“The PGA of America chose to bring our Girls and Boys Junior PGA Championships to the Connecticut PGA Section and Keney Park to highlight the fantastic restoration of Hartford’s premier city golf course,” Blundell said. “This championship site also displays the team work between the Section and City officials with the agreement for the Connecticut PGA to oversee the restoration of the golf course. Each of our PGA Sections can create such large impact in local communities, and the Connecticut PGA Section has done a phenomenal job in demonstrating this in the Hartford community.
“And the layout of Keney Park Golf Course sets up well to ensure the competitors will have to strategically place each shot to separate themselves from the rest of the field. The greens contours are very complex, which will definitely put a high priority on putting and missing in the correct spots to keep the ball below the hole. We expect these to be incredibly exciting competitions that will put golf’s future stars on full display. We’re thrilled to be working closely with our Connecticut PGA Section to conduct this year’s Junior PGA Championships.”
Keney Park opened in 1927 with a nine-hole course designed by Devereux Emmet, and the Robert “Jack” Ross-designed back nine opened four years later. In 2014, the Connecticut PGA Section signed an agreement to serve as City of Hartford consultants to help them regain operational ownership of Keney Park and oversee a course restoration to enhance the facility’s level of sustainability. Following a $5 million, 30-month restoration to Keney Park GC and Goodwin Park GC in Hartford, Keney Park reopened for play on May 1, 2016, and the course changes received rave reviews from officials and golfers.
The PGA of America announced the selection of Keney Park GC as host of the championships on Nov. 9 after thoughts of holding the events in Hartford first surfaced a decade earlier. Hantke initiated talks with Kerry Haigh, the Chief Championships Officer for the PGA of America, about possibly hosting one of the PGA’s championships. The Connecticut Section PGA had been one of 10 of the 41 Sections never to host a PGA Championship, Ryder Cup, Senior PGA Championship, PGA Professional Championship, Senior PGA Professional Championship, Assistant PGA Championship or Junior PGA Championship. Hantke also looked closely at the KMPG Women’s PGA Championship when that event began in 2015.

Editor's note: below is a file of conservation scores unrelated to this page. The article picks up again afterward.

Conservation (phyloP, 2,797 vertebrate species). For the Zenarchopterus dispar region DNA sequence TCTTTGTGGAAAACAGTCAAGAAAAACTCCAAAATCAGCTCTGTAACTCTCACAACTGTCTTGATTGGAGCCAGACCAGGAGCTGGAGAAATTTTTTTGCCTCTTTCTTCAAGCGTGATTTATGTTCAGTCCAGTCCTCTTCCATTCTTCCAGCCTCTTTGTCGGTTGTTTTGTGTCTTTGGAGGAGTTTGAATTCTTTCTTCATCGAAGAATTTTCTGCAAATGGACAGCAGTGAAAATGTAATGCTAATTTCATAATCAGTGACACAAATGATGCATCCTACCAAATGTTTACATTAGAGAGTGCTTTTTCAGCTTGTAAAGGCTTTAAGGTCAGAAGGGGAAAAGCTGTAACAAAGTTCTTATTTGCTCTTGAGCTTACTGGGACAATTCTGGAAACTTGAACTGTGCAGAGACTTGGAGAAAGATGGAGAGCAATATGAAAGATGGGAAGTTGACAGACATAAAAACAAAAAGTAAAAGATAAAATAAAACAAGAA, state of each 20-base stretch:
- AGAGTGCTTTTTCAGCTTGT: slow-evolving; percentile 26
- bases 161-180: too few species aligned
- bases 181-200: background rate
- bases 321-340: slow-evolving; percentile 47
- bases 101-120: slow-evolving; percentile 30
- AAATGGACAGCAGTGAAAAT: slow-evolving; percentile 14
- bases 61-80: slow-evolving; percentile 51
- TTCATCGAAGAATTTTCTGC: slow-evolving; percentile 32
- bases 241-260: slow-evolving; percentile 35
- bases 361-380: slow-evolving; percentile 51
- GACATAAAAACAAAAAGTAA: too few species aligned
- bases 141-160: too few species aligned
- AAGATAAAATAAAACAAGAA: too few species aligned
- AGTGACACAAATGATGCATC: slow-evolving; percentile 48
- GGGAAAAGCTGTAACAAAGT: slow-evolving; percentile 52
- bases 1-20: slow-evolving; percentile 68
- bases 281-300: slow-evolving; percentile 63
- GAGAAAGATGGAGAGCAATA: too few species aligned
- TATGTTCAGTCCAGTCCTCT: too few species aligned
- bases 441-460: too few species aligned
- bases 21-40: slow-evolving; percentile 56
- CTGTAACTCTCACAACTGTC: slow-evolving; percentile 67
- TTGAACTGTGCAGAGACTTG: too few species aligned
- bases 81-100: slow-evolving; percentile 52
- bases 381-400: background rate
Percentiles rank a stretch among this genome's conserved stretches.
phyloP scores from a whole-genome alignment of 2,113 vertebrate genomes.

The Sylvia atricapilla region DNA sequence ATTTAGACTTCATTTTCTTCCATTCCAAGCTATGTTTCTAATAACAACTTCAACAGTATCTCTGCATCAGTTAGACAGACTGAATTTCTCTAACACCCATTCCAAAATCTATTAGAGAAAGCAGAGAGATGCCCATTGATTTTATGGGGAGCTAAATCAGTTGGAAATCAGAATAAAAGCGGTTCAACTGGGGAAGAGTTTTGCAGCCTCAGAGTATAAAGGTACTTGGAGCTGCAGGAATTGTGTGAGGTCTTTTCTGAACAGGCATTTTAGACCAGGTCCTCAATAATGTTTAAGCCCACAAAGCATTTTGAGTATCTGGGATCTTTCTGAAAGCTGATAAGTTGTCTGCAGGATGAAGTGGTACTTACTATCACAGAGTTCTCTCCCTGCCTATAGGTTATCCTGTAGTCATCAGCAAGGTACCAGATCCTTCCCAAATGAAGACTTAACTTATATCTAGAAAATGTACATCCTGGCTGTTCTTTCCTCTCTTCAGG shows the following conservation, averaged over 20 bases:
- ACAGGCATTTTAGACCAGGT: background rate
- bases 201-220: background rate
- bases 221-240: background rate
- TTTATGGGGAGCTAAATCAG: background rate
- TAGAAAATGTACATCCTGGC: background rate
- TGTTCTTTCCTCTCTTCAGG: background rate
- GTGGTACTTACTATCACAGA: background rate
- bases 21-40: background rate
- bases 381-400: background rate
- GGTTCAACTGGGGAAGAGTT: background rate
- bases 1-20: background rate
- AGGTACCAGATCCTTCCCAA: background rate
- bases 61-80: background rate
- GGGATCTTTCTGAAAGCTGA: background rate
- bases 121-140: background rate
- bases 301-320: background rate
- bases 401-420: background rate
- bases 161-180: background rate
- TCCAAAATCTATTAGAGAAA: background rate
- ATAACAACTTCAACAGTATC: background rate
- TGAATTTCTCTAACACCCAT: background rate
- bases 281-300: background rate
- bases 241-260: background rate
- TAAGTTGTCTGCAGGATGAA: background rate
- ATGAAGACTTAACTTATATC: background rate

“I’d say it’s been an honest effort on all parties to make this happen,” Hantke said. “It’s just so difficult for a golf club or course in our market that would not only be a good fit for said championship but also to bear the responsibility of what would be expected. With a season as short and as compressed as we have, a course forfeits a significant amount of its prime play-day inventory.
“This is the maiden voyage for our Section with respect to hosting a PGA of America championships, and we cannot be more excited to welcome the nation’s most talented girls and boys and delighted and thrilled that the Keney Park Golf Course fits the bill for all parties concerned. It’s a four-party agreement between the City of Hartford, the PGA of America, the Connecticut Section PGA and Connecticut Section PGA Foundation that’s been a long time coming and is finally here.”
Hantke also has a special reason for the championships to be in the Connecticut Section PGA.
“We’re not only proud that we’ve been chosen to host these prestigious championships, but we’re equally appreciative to be able to showcase the restoration of Keney Park as part of the revitalization efforts ongoing in the City of Hartford,” Hantke said. “It has been one of the original and central purposes to re-establish a first-class golf experience to help lead the way to improving the quality of life.”